Best Arm Exercises to Do at Home

It’s sleeveless shirt season!  If you’re not ready to bare your arms, don’t worry. You can do a few easy arms exercises at home to tighten and tone your upper body.  And you’ll burn a few extra calories at the same time!  You don’t need fancy equipment to complete this workout and it only take about 10 minutes.  What have you got to lose?

Home Exercises to Tighten Your Arms

  • Push-up.  This tried and true exercise not only tightens your arms, but also strengthens your chest and your tummy.  And don’t worry, you don’t need to be in great shape to do a push-up.  Watch the video below to see how to perform variations for every fitness level.
  • Downward facing dog.  This popular yoga exercise builds strength and relaxation at the same time.  You’ll also get a stretch when you do a few repetitions of this exercise at home.
  • Triceps Kickbacks.  If you have a dumbbell, use it to complete this effective arm exercise.  But if not, you can get creative and find a substitute in your kitchen.  Grab a soup can, a full water bottle, or even a rolling pin.
  • Biceps curl.  Use your dumbbells or your kitchen substitute for this exercise.  You can perform it either in a seated or standing position.  Watch the video for complete instructions for this exercise and a few others that you can do at home.


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Are Calorie Counts on Exercise Machines Accurate?

How accurate are the numbers?

How accurate are the numbers?

Do you use exercise machines at the gym?  If you do, that’s great!  But if you rely too heavily on the data that the gym equipment provides, you may be in for a little surprise. The calorie counts on exercise machines are not always accurate.  But it may actually help you get a more enjoyable workout.  I’ll explain why.

Calorie Counts – Not Always Accurate

The number of calories that you burn during exercise depends on a number of factors including your gender, your weight, the speed/intensity of the workout and the time spent exercising.  In general, most exercise machines take these factors into account when they provide an estimated number of calories burned.  But most machines can’t assess your personal metabolic profile and your level of fitness. These factors can also play a role in the final calorie count.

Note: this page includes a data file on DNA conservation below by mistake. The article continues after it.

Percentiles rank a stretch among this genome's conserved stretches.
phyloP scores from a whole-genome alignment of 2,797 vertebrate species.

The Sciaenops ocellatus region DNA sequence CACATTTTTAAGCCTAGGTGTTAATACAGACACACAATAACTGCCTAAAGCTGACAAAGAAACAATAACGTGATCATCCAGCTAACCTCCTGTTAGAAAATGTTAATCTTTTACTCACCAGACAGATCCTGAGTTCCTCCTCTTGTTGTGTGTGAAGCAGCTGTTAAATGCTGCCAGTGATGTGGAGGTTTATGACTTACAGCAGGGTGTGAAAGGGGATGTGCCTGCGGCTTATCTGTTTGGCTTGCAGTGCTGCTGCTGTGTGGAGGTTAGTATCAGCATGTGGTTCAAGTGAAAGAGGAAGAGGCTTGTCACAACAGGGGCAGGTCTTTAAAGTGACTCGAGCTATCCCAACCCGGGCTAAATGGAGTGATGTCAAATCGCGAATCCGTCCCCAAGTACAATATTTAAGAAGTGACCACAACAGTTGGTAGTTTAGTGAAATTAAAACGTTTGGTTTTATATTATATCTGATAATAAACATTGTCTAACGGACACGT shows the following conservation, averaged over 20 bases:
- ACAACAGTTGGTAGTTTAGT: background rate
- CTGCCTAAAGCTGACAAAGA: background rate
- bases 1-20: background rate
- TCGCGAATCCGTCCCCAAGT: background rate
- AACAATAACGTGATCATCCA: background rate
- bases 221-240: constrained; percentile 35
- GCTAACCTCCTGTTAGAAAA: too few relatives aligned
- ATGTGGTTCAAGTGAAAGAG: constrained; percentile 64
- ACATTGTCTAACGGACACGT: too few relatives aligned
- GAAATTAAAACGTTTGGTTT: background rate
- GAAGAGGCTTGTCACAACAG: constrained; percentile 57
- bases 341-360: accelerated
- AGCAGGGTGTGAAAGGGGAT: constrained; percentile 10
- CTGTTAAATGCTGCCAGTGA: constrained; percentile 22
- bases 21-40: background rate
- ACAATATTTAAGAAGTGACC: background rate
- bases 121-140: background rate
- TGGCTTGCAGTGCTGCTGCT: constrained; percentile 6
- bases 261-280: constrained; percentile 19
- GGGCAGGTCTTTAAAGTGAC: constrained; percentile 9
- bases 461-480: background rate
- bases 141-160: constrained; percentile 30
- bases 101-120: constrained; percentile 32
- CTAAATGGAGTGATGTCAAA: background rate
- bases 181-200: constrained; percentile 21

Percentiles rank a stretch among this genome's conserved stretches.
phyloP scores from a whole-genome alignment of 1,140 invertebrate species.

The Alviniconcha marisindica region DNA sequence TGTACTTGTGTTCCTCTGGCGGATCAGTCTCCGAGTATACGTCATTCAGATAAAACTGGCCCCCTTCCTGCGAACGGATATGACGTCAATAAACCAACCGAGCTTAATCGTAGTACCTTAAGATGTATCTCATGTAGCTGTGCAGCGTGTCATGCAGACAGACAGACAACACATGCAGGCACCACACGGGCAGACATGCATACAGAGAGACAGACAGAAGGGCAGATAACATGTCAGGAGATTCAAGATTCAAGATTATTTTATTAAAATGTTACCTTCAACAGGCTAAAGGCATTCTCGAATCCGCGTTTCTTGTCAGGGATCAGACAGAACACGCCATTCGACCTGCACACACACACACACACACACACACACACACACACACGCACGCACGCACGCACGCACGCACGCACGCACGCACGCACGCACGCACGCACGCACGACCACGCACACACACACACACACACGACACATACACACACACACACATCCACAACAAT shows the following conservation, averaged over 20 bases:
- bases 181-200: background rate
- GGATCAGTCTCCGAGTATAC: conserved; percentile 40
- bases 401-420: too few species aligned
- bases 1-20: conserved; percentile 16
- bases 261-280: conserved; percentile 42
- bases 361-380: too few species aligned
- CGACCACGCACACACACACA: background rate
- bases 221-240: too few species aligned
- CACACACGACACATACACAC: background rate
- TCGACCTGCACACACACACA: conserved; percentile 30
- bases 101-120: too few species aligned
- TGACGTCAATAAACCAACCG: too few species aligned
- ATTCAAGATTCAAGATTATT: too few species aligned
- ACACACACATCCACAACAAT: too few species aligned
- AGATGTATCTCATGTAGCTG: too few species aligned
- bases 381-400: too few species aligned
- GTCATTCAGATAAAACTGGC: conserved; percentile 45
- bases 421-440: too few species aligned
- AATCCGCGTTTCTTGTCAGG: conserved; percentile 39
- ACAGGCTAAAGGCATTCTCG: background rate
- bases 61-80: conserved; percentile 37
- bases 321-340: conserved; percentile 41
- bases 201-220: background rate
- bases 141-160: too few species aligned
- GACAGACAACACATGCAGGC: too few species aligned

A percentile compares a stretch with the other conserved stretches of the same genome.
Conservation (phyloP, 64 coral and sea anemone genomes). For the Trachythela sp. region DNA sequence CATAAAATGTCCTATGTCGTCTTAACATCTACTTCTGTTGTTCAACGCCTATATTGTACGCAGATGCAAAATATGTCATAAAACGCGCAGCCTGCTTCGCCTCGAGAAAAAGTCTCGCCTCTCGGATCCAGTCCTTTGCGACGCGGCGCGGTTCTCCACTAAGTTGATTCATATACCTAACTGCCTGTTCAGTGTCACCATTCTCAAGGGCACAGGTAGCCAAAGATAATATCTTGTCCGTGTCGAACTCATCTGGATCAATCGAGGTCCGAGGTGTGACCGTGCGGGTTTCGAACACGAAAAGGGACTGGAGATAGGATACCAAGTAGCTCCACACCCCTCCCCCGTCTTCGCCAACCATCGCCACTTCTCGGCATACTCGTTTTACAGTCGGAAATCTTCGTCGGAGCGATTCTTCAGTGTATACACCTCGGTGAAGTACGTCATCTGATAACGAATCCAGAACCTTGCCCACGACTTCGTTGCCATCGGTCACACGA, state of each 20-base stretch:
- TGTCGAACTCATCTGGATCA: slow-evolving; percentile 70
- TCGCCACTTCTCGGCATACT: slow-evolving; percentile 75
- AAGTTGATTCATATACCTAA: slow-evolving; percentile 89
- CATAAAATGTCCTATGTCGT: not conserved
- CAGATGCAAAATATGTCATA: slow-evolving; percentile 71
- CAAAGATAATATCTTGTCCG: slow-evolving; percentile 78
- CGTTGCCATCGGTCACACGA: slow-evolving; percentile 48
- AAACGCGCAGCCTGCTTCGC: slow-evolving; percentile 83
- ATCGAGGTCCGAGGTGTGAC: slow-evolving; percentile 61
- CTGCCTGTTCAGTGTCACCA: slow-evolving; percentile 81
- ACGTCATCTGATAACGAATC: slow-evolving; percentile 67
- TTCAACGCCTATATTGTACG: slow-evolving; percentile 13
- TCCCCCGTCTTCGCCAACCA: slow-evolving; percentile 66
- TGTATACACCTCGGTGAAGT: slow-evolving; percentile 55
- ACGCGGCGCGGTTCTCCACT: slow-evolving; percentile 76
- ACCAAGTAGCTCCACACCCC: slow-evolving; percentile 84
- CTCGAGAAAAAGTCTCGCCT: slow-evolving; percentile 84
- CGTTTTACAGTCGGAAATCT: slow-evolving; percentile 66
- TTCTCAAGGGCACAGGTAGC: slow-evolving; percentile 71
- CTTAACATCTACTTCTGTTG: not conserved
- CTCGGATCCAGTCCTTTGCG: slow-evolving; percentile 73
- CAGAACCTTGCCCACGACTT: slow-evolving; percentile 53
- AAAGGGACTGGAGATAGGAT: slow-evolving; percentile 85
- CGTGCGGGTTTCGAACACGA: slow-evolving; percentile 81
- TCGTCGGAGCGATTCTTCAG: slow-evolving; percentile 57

In addition, there are mechanical issues that may affect your total calorie number.  In 2010, ABC News did a study to assess the accuracy of exercise machine calorie counts and found that in most cases, the numbers were too high.  According the their research, calorie counts were overestimated by 7 – 42% depending on the machine used.  Equipment manufacturers said that maintenance and wear and tear issues with machines can cause variations.

How Do I Evaluate My Workout?

I wouldn’t ignore the calorie counts entirely.  The data is helpful, but just like calorie counts for food products, they have a margin of error.  If you’ve always relied on the numbers to guide your workouts, this is a good opportunity to focus on other important benefits of exercise.

For example, if you go for a 30-minute uphill walk on the treadmill and you don’t burn as many calories as you hoped, you may be tempted to feel disappointed. But regardless of the number of calories burned, you still improved your heart health, decreased your risk of many diseases and chronic conditions, built strength in your lower body and improved your confidence and well being.  It’s important to give yourself credit for those accomplishments, regardless of what the numbers say.

Let the numbers guide you, but don’t take them too seriously.  The numbers that matter most are the ones that you find on the scale and in your doctors office.

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Count Calories? 3 Reasons Your Number Might Be Wrong

calculatorDo you count calories to lose weight?  Even though calorie counting gets some criticism from people who promote fad diets, most registered dietitians and legitimate weight loss experts still stand behind the tried and true method of weight loss.  For many reasons, knowing your daily caloric intake is important for good health, for weight loss and for long term weight maintenance.

But sometimes counting calories doesn’t work as well as it should.  One reason is that your calorie count number might be wrong.  There are a few reasons that even the most diligent calorie counter could end up with an inaccurate number at the end of the day.

3 Reasons Your Calorie Count Might Be Wrong